- The Washington Times - Thursday, October 18, 2012

Virginia Health Commissioner Karen Remley resigned her position Thursday over controversial abortion clinic regulations that have been a political lightning rod since the General Assembly passed legislation in 2011 directing the Board of Health to craft them.

In a one-page letter, Dr. Remley thanked Gov. Bob McDonnell, a Republican, for the opportunity to serve in the administration. But she wrote that the controversy surrounding new hospital-like building regulations for most of the state’s existing abortion clinics has tied her hands.

“Unfortunately, how specific sections of the Virginia Code pertaining to the development and enforcement of those regulations have been and continue to be interpreted has created an environment in which my abilities to fulfill my duties is compromised and in good faith I can no longer serve in my role,” wrote Dr. Remley. “I have submitted my resignation from the position from State Health Commissioner effective today.”

Dr. Remley, who was first appointed by Mr. McDonnell’s Democratic predecessor Tim Kaine, also wrote that she pledged to Mr. McDonnell that she would lower abortion rates in the state “by both the application of evidence based approaches and also the thoughtful implementation of abortion regulations if authorized to do so by the General Assembly and signed into law by yourself.”

“I have honored those commitments on both accounts,” she wrote, noting that all 20 of the state’s abortion facilities that are eligible for licensing will be fully licensed for the coming year within the next few days.

In 2011, the General Assembly passed a law directing the Board of Health to promulgate hospital-like regulations for abortion clinics performing five or more first-trimester abortions per month. Opponents of the law claimed the regulations would force a majority of the clinics to close, while advocates of the law said they were simply intended to provide the safest possible environment for women. Last fall, the board approved temporary regulations that are currently in effect.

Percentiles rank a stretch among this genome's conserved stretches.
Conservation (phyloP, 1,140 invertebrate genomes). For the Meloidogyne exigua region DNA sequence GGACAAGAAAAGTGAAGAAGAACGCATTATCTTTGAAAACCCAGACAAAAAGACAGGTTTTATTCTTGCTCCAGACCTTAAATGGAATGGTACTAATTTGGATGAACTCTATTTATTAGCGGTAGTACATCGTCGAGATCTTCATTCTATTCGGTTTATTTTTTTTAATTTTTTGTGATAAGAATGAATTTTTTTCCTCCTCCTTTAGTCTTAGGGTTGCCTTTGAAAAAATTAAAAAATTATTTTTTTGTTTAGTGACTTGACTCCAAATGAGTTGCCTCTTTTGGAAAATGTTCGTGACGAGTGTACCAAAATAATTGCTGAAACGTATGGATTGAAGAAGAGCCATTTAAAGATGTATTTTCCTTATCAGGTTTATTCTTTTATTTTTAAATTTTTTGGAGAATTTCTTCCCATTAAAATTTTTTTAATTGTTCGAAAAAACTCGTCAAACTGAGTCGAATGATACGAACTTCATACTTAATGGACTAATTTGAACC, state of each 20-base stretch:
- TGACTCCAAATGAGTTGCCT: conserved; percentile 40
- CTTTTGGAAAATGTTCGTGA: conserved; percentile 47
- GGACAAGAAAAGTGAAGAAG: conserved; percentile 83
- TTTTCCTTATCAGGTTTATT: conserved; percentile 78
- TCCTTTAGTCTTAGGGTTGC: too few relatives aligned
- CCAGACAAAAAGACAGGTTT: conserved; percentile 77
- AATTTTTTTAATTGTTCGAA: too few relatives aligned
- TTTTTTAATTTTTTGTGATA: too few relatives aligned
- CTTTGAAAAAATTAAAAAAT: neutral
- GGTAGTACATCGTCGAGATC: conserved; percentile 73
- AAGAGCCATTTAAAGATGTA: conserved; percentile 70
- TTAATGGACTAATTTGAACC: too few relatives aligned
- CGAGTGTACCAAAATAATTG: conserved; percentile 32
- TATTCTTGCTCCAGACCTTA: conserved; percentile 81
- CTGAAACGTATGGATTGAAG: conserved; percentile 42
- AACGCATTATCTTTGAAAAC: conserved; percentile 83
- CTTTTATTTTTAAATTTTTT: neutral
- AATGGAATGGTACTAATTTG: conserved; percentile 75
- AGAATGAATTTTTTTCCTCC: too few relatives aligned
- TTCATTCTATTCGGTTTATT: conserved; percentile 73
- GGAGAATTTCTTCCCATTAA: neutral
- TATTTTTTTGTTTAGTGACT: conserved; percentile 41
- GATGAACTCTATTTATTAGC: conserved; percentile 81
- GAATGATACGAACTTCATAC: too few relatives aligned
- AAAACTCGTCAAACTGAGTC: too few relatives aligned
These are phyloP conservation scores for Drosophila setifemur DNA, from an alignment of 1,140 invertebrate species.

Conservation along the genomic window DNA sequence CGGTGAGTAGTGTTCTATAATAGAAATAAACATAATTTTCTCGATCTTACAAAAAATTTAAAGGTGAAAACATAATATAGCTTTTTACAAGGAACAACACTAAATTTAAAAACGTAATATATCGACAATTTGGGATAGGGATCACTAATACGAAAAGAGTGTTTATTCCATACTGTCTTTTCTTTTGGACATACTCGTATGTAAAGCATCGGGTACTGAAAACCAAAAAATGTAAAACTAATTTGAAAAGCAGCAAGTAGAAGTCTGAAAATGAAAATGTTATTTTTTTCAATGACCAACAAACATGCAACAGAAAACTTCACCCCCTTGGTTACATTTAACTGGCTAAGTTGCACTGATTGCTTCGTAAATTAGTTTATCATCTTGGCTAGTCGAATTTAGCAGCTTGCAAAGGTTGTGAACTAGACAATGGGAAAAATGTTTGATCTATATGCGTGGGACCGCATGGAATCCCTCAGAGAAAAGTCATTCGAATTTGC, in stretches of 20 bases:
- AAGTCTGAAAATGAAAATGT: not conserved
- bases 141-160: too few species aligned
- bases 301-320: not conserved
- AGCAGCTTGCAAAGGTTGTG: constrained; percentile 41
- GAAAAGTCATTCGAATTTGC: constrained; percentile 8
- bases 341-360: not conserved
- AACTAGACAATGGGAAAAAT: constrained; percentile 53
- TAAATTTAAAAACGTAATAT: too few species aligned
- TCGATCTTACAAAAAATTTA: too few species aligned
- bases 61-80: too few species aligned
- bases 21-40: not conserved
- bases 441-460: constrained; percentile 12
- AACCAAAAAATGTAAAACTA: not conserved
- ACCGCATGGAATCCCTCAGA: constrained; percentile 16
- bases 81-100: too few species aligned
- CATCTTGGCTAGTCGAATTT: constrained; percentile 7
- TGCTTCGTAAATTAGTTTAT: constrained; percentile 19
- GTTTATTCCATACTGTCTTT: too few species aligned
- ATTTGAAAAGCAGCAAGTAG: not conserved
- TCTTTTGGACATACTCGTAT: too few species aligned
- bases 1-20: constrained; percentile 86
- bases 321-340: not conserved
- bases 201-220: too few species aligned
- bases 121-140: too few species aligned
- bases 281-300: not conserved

But in approving permanent rules, the board reversed course earlier this year — against the advice of the office of Attorney General Kenneth T. Cuccinelli II — by effectively grandfathering existing facilities to automatic compliance with the new rules.

Mr. Cuccinelli would not certify those regulations, and so the board passed them again without the exemptions.

Dr. Remley highlighted the successes of her years in the department.

“I continue to have a passion for public health and the future of health care in the commonwealth and will pursue opportunities to improve the health of all Virginians through different ventures,” she wrote. “I will greatly and sincerely miss the VDH team of 4,000 colleagues who have inspired me and who work diligently every day to promote the public health in Virginia.”

In a statement, Mr. McDonnell said he greatly appreciates Dr. Remley’s “tremendous public service” over the last four years.

“As Commissioner she served two governors from two different parties, and all the citizens of Virginia, with constant professionalism, intellect and dedication,” he said. “She was a tireless public servant, and we will miss her in the Administration. I wish Dr. Remley the very best moving forward, and know she will continue to play a leading role in healthcare in Virginia in the years ahead.”

Dr. Maureen Dempsey, Deputy Commissioner of the Department of Health and the former director of the Missouri State Department of Health and Senior Services, will serve as interim Commissioner.



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